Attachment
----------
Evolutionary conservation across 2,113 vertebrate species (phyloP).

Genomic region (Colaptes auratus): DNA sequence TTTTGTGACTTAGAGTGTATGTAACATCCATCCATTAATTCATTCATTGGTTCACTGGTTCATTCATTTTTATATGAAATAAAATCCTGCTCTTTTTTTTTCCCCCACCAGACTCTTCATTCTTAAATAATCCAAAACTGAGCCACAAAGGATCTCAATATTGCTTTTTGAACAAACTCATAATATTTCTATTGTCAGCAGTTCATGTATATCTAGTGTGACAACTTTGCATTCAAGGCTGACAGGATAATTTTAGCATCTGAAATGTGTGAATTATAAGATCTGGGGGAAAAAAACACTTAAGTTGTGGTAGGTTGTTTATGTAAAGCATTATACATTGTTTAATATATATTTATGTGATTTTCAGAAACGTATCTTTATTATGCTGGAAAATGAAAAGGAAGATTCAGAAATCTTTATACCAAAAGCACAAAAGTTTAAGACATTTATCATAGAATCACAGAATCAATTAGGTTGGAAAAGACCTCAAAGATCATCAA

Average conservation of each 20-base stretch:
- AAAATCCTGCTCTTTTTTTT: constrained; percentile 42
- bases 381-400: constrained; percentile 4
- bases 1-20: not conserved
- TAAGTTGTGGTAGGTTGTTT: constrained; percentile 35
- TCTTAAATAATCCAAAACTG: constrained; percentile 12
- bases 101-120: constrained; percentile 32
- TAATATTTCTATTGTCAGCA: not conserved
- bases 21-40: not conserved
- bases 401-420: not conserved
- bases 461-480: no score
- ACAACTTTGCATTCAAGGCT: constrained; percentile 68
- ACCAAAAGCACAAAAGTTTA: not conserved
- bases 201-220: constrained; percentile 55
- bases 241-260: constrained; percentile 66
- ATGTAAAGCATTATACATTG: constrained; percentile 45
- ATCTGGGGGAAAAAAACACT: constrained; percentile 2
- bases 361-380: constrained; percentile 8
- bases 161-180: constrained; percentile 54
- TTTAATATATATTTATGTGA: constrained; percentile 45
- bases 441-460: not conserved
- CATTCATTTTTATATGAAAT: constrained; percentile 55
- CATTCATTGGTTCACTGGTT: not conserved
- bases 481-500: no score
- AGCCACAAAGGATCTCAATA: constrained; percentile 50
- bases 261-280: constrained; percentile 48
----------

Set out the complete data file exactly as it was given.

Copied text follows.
Evolutionary conservation across 2,113 vertebrate species (phyloP).

Genomic region (Colaptes auratus): DNA sequence TTTTGTGACTTAGAGTGTATGTAACATCCATCCATTAATTCATTCATTGGTTCACTGGTTCATTCATTTTTATATGAAATAAAATCCTGCTCTTTTTTTTTCCCCCACCAGACTCTTCATTCTTAAATAATCCAAAACTGAGCCACAAAGGATCTCAATATTGCTTTTTGAACAAACTCATAATATTTCTATTGTCAGCAGTTCATGTATATCTAGTGTGACAACTTTGCATTCAAGGCTGACAGGATAATTTTAGCATCTGAAATGTGTGAATTATAAGATCTGGGGGAAAAAAACACTTAAGTTGTGGTAGGTTGTTTATGTAAAGCATTATACATTGTTTAATATATATTTATGTGATTTTCAGAAACGTATCTTTATTATGCTGGAAAATGAAAAGGAAGATTCAGAAATCTTTATACCAAAAGCACAAAAGTTTAAGACATTTATCATAGAATCACAGAATCAATTAGGTTGGAAAAGACCTCAAAGATCATCAA

Average conservation of each 20-base stretch:
- AAAATCCTGCTCTTTTTTTT: constrained; percentile 42
- bases 381-400: constrained; percentile 4
- bases 1-20: not conserved
- TAAGTTGTGGTAGGTTGTTT: constrained; percentile 35
- TCTTAAATAATCCAAAACTG: constrained; percentile 12
- bases 101-120: constrained; percentile 32
- TAATATTTCTATTGTCAGCA: not conserved
- bases 21-40: not conserved
- bases 401-420: not conserved
- bases 461-480: no score
- ACAACTTTGCATTCAAGGCT: constrained; percentile 68
- ACCAAAAGCACAAAAGTTTA: not conserved
- bases 201-220: constrained; percentile 55
- bases 241-260: constrained; percentile 66
- ATGTAAAGCATTATACATTG: constrained; percentile 45
- ATCTGGGGGAAAAAAACACT: constrained; percentile 2
- bases 361-380: constrained; percentile 8
- bases 161-180: constrained; percentile 54
- TTTAATATATATTTATGTGA: constrained; percentile 45
- bases 441-460: not conserved
- CATTCATTTTTATATGAAAT: constrained; percentile 55
- CATTCATTGGTTCACTGGTT: not conserved
- bases 481-500: no score
- AGCCACAAAGGATCTCAATA: constrained; percentile 50
- bases 261-280: constrained; percentile 48